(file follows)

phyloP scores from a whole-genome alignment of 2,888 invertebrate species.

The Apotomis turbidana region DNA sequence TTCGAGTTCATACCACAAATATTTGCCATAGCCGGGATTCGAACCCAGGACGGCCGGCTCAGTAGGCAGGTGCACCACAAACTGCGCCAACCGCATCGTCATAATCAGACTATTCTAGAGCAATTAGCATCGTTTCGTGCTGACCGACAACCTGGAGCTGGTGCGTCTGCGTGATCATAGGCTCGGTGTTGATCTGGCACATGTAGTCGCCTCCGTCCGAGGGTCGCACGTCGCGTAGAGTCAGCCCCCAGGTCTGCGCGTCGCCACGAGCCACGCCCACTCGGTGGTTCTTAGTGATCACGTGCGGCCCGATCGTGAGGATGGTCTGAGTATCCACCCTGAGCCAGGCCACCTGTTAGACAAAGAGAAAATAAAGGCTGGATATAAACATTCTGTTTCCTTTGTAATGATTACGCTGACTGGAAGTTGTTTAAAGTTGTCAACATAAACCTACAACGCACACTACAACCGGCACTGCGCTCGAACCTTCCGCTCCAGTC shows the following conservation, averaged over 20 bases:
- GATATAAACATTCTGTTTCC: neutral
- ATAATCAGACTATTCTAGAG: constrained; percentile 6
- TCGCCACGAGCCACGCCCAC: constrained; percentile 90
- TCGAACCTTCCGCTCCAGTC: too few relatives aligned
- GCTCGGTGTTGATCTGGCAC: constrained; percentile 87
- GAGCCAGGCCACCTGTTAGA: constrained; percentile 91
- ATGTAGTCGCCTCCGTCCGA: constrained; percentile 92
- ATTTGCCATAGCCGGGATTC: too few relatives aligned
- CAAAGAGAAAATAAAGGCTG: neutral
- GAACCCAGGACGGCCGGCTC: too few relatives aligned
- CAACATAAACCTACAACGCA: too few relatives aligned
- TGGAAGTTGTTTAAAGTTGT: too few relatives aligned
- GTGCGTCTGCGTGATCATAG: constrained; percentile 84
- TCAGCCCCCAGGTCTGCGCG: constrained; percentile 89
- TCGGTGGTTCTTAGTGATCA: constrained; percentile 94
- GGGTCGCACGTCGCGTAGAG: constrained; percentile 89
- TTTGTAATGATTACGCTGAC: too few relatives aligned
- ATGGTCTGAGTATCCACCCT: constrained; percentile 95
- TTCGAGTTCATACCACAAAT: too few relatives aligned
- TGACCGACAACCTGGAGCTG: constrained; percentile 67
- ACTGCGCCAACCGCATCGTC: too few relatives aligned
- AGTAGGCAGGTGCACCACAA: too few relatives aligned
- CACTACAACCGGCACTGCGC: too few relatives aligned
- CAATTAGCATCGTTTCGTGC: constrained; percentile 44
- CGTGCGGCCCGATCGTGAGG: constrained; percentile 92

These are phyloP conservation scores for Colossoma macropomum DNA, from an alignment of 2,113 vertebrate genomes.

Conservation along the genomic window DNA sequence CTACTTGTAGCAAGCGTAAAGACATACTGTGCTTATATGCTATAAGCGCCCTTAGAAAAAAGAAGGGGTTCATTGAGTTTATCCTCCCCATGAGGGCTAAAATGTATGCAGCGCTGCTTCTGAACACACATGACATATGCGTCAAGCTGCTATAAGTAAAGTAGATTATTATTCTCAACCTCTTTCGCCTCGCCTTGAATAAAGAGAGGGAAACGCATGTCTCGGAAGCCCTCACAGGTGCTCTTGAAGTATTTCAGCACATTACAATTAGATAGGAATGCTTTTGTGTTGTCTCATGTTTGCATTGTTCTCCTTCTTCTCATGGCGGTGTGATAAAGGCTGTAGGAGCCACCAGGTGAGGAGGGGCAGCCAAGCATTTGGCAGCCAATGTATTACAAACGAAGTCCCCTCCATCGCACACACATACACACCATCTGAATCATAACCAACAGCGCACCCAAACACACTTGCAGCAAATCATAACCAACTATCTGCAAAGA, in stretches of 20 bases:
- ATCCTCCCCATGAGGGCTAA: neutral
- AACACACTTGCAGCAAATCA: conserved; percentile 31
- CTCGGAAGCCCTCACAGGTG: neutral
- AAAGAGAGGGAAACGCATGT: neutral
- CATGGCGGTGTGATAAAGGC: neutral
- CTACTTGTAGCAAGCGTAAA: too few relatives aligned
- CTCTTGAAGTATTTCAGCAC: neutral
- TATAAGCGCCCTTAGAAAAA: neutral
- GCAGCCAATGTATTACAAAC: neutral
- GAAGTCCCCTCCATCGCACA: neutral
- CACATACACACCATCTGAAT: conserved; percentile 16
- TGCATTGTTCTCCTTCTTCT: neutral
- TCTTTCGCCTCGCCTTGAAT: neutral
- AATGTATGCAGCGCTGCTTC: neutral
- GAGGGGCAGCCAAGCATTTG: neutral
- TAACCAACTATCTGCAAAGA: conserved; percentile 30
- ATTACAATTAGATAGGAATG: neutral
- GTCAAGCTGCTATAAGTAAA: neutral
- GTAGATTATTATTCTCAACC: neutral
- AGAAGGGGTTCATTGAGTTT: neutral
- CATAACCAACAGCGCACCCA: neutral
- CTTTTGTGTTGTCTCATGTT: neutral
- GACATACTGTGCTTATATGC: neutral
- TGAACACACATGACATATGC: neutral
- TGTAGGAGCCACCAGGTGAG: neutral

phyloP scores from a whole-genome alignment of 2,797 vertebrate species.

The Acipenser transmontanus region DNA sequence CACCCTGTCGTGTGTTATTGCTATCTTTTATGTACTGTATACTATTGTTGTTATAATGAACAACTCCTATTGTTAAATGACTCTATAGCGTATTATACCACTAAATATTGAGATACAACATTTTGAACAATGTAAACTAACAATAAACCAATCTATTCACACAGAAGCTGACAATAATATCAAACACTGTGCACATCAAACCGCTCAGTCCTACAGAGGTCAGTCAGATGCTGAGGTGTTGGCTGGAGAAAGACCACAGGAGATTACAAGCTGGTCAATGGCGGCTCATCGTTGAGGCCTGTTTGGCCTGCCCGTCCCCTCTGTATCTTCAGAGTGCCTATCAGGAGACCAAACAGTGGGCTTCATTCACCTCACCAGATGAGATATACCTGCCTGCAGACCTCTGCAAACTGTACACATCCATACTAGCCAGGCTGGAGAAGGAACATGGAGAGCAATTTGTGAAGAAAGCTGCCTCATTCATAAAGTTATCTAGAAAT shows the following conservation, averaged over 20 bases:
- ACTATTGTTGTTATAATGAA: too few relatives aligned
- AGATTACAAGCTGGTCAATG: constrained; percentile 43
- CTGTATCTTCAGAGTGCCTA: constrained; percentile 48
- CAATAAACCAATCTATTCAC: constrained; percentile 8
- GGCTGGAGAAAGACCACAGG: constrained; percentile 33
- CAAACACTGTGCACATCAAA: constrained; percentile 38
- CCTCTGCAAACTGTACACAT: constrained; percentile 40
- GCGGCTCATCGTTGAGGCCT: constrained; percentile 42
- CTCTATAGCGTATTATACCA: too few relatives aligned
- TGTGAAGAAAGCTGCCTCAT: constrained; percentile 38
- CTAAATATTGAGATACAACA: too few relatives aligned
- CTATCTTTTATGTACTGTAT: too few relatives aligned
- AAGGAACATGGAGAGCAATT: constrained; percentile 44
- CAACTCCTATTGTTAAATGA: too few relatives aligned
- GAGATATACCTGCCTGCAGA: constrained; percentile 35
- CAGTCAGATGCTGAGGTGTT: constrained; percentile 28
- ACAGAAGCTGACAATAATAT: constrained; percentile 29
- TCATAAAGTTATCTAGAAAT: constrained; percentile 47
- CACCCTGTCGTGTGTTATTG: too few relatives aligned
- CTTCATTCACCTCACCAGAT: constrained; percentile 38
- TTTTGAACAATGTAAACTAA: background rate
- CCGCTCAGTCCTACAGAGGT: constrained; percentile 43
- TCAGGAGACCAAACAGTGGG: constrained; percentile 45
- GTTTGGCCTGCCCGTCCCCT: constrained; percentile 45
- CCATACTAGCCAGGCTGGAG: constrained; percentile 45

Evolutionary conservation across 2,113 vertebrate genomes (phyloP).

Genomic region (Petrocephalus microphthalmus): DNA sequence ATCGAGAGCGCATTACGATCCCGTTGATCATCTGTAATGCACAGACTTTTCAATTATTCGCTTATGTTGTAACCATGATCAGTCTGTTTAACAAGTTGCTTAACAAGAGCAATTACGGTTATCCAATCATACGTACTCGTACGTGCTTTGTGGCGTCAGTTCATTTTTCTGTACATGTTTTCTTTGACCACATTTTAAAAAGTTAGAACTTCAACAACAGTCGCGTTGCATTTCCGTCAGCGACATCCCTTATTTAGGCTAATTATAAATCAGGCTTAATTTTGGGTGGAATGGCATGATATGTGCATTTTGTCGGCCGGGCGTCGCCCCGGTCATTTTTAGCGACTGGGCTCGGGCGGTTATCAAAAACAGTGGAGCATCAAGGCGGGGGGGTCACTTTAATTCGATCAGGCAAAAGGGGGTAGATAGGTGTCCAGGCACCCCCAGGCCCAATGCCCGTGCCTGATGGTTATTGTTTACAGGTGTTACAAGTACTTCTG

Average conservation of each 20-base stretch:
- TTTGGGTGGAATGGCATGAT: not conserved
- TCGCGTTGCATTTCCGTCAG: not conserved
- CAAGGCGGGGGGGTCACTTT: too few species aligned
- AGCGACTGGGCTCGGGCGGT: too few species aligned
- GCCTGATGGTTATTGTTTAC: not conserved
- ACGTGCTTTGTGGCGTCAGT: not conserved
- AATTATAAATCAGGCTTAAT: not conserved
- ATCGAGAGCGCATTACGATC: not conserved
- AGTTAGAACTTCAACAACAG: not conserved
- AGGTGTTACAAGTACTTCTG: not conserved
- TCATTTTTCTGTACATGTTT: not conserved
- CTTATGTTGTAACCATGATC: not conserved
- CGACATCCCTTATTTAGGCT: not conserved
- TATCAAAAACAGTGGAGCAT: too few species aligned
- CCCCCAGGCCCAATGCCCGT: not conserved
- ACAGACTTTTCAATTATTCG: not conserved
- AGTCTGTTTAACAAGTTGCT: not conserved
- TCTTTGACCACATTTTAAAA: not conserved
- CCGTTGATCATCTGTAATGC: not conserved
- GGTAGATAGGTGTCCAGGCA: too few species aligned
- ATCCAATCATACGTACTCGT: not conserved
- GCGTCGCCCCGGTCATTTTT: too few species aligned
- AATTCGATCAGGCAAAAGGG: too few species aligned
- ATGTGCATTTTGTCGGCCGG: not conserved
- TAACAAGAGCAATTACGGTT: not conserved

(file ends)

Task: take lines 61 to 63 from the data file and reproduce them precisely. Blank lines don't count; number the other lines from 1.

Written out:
- GGCTGGAGAAAGACCACAGG: constrained; percentile 33
- CAAACACTGTGCACATCAAA: constrained; percentile 38
- CCTCTGCAAACTGTACACAT: constrained; percentile 40